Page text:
Facial Recognition Technology Leads to Capture of Child Sex Offender on the Run for 14 Years

Friday, August 15, 2014
Neil Stammer FBI wanted poster

Neil Stammer probably thought he was safe from federal authorities, having skipped bail on various charges, including child sex abuse, for 14 years. After all, he seemed to have the perfect hideaway: the mountainous enclave of Nepal on the other side of the world from the United States.


But the wonders of modern technology, in this case facial recognition software, helped uncover Stammer and end his days as a fugitive.


“He was very comfortable in Nepal,” Special Agent Russ Wilson said in a press release by the Federal Bureau of Investigation (FBI). “My impression was that he never thought he would be discovered.”


The former owner of a New Mexico magic shop, Stammer was arrested in 1999 for child sex abuse and kidnapping, among other charges. But while out on bail, he fled the state and the country, which got the FBI involved in the case.


The trail went cold after a while and stayed that way until earlier this year when an official with the Diplomatic Security Service (DSS), which provides protection for American diplomats and works to maintain the integrity of U.S. travel documents, decided to test new facial recognition software created to detect passport fraud.


The DSS official happened to use an FBI wanted poster containing Stammer’s image for his experiment and found that it matched the photo of an American in Nepal going by the name of Kevin Hodges. At that point, Wilson got a call from DSS informing him of the findings about Neil Stammer and “Kevin Hughes.”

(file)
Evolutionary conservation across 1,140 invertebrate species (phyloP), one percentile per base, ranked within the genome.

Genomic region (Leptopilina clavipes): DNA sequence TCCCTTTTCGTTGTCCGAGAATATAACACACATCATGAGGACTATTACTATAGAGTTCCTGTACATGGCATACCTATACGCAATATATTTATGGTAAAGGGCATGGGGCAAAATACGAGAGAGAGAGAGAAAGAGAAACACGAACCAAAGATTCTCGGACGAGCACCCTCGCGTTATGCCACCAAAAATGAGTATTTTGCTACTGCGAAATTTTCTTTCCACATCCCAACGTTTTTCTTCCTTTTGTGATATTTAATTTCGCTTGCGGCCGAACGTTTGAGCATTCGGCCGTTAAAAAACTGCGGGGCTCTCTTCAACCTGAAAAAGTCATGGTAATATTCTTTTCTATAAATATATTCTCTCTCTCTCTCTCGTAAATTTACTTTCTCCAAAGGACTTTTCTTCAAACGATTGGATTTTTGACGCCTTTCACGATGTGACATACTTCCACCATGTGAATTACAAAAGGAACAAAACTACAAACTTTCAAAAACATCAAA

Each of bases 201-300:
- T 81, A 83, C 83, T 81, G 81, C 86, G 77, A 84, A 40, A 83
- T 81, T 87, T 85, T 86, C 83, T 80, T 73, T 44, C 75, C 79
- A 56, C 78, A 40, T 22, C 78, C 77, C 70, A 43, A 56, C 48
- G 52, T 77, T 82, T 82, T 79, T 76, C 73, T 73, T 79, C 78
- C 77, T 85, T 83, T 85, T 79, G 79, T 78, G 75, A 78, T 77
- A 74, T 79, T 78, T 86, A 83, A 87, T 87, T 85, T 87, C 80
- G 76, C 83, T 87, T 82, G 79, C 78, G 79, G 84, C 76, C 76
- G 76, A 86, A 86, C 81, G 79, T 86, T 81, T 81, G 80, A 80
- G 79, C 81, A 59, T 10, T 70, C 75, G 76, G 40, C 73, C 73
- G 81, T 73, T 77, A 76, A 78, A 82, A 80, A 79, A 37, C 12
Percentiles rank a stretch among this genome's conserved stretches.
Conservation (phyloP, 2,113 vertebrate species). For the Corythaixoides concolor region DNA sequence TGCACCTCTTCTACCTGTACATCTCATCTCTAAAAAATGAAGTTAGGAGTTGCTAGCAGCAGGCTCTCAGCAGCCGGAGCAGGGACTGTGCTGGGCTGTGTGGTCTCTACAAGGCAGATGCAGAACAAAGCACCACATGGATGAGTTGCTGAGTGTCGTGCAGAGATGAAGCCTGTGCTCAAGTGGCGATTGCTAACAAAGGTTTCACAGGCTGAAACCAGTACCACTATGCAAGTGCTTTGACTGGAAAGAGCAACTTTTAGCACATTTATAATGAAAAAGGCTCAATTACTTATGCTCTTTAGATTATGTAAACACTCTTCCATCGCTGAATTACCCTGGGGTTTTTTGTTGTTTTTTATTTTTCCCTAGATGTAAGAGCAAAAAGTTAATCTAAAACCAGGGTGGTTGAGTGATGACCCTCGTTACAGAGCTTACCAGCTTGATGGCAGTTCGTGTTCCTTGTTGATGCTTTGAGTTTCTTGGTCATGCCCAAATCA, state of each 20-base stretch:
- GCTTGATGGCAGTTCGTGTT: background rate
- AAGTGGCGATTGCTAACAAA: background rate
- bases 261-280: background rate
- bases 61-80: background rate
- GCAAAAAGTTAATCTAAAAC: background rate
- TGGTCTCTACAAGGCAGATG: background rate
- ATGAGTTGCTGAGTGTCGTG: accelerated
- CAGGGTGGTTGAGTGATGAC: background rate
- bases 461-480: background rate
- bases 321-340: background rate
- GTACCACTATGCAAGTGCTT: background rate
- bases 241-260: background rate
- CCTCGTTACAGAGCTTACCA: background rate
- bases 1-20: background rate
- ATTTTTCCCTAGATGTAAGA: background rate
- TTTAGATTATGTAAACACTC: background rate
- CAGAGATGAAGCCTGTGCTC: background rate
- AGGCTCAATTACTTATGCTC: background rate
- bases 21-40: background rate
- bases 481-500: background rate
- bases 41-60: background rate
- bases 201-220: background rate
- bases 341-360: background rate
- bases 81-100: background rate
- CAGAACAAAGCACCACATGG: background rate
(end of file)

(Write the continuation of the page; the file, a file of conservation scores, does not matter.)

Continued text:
Wilson went to the Asian nation and found Stammer had been visiting the U.S. Embassy regularly to renew his tourist visa. The agent tracked down Stammer, arrested him, and sent him back to New Mexico to stand trial.


While the software paid off in this case, some privacy advocates fear it could be used to track ordinary citizens. The Electronic Frontier Foundation says that the FBI will have up to 52 million photos in its facial recognition database by next year.

-Noel Brinkerhoff


To Learn More:

Long-Time Fugitive Captured (Federal Bureau of Investigation)

FBI Embracing Facial Recognition to “Find bad Guys” (by David Kravets, Ars Technica)

Armed Robber becomes First in Chicago to be Convicted Using Facial Recognition Technology (by Noel Brinkerhoff and Danny Biederman)

Facial Recognition Software Creeps Closer to Total Accuracy (by Noel Brinkerhoff, AllGov)


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